New murals are coming to Calgary in August.
Despite recent financial setbacks and ongoing concerns around COVID-19, the Beltline Urban Mural Project (BUMP) Festival is set to go on for its fourth year.
Due to COVID-19, the government chose to reallocate an extra $2 million dollars to supporting non-profits and charities working through the crisis. Part of this money came from the project grants available from the Alberta Community Initiative Program, so that funding is no longer available.
Though this is a major loss for the BUMP Festival financially, it plans to roll on for the good of the community.
The formal festival will run from August 26 to 29, with artists starting to paint at the beginning of the month.
“We’re nimble, we’re going to work with the funding we have, and we’re going to put on still the biggest and most exciting festival to date,” said Peter Oliver, President of the Beltline Neighbourhoods Association.
“People are really looking for some good news and some excitement.”
With about 20 mural artists involved, this year’s festival will feature the biggest and the “most impressive” line-up in its history.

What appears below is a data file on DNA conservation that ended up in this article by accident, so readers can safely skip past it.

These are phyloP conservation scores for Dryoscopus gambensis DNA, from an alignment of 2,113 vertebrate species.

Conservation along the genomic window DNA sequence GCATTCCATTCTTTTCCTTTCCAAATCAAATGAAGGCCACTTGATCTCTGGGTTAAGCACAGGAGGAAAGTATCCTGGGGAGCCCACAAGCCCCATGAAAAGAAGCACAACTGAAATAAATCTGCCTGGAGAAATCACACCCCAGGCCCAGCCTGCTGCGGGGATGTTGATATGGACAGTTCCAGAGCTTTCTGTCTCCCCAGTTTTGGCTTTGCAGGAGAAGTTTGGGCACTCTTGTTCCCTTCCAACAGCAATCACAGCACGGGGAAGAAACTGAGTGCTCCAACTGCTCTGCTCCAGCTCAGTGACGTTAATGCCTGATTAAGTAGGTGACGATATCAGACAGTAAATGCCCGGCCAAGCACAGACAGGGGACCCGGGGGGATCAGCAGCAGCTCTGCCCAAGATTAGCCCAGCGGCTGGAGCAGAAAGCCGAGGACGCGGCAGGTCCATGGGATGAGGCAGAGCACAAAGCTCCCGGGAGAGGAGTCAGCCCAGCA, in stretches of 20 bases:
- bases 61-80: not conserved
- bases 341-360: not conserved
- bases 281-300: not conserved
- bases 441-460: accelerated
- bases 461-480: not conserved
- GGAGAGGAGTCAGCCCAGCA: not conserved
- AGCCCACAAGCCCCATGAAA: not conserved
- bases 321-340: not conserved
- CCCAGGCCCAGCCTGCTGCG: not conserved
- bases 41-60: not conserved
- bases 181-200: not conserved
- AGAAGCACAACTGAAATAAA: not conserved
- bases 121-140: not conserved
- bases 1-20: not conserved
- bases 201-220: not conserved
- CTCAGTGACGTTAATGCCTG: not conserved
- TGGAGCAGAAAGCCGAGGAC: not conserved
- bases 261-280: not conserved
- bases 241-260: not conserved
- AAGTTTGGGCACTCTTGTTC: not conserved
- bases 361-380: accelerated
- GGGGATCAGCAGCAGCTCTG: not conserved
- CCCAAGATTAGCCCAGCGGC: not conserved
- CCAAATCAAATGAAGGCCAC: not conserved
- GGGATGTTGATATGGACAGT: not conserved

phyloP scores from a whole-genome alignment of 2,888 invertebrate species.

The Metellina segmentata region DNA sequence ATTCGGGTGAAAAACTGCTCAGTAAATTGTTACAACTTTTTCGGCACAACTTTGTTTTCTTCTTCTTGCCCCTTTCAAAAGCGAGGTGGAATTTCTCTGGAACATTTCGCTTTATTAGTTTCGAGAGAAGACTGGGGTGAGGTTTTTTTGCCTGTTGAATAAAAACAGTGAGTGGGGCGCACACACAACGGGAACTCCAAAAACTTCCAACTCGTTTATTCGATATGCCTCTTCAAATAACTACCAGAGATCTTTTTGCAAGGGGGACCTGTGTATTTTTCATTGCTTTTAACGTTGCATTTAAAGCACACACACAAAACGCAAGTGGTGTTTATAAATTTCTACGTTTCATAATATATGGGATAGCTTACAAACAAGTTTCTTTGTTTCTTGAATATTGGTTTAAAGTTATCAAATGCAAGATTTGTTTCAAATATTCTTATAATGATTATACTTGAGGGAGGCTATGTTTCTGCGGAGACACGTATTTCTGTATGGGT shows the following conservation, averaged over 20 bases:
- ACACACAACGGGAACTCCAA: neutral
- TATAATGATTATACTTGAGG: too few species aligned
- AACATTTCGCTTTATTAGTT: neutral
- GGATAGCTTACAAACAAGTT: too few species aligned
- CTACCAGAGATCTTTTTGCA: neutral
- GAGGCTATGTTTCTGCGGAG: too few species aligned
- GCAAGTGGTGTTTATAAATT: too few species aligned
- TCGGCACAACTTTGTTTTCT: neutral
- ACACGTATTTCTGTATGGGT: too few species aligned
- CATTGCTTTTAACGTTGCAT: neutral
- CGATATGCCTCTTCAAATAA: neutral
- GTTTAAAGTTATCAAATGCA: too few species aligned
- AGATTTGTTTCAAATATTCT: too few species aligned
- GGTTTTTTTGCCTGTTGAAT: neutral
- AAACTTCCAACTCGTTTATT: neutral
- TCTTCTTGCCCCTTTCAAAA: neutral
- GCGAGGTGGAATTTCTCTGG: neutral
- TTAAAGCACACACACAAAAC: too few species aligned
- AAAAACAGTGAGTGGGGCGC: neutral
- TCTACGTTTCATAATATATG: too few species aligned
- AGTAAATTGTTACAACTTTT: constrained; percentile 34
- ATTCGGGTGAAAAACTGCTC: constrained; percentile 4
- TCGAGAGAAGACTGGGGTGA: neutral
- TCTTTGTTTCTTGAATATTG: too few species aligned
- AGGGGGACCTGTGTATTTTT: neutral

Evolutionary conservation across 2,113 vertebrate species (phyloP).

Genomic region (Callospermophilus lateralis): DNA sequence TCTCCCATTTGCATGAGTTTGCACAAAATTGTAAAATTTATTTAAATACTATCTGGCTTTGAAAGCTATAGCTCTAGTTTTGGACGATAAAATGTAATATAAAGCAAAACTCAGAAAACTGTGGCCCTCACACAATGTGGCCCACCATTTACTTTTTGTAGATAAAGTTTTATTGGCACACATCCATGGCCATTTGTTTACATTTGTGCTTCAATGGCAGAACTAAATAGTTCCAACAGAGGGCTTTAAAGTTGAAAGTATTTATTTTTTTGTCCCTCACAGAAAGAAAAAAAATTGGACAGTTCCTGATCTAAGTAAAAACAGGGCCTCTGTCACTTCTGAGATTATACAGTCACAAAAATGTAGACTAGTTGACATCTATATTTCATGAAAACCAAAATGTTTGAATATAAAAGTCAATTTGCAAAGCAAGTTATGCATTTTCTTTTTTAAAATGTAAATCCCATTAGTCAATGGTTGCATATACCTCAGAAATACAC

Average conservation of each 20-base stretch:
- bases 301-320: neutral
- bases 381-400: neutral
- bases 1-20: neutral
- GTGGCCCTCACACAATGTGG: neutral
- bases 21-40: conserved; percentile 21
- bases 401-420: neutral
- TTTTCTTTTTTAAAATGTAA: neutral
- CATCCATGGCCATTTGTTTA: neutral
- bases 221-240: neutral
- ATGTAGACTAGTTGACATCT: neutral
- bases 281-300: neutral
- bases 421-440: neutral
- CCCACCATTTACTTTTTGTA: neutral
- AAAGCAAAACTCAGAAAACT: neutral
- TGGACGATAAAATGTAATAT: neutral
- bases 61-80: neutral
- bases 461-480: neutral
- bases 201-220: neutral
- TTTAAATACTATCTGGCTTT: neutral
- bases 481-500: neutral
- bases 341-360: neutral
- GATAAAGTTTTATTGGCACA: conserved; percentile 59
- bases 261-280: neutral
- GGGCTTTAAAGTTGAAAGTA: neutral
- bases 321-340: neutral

That list will be released in late June, and those at the festival are having trouble keeping it secret.
“I think people are really going to get excited when they see who’s coming,” said Oliver.
After this year, the BUMP festival will have produced over 50 murals in the city since 2017, which is a major milestone.
The BUMP Festival transforms the city
The artwork is slowly transforming the center of Calgary into a “free, open air Art Gallery,” Oliver said.
These murals are also good for local businesses. They brighten up an otherwise dull area, and generate more traffic as people come by to take a look.
Now more than ever, Calgary could use a BUMP of beauty in these difficult times.
“It’s kind of like creating a sense of magic and awe on the streets,” Oliver said.
“It’s always amazing, the first time you turn a corner and see a new mural.”
Though the pandemic rages on, this festival hasn’t been affected by it too much. Mural artists are often used to working alone or far apart, as they have such large canvases to cover.
Those viewing the process can easily distance themselves from each other and the artist. The artwork can also be seen from many different places.
Oliver hopes that this festival and the artwork produced will lift the spirits in the community.
“In August, things start happening and there’s just this sense of transformation in the city,” he said.
“I think we need that more than ever right now.”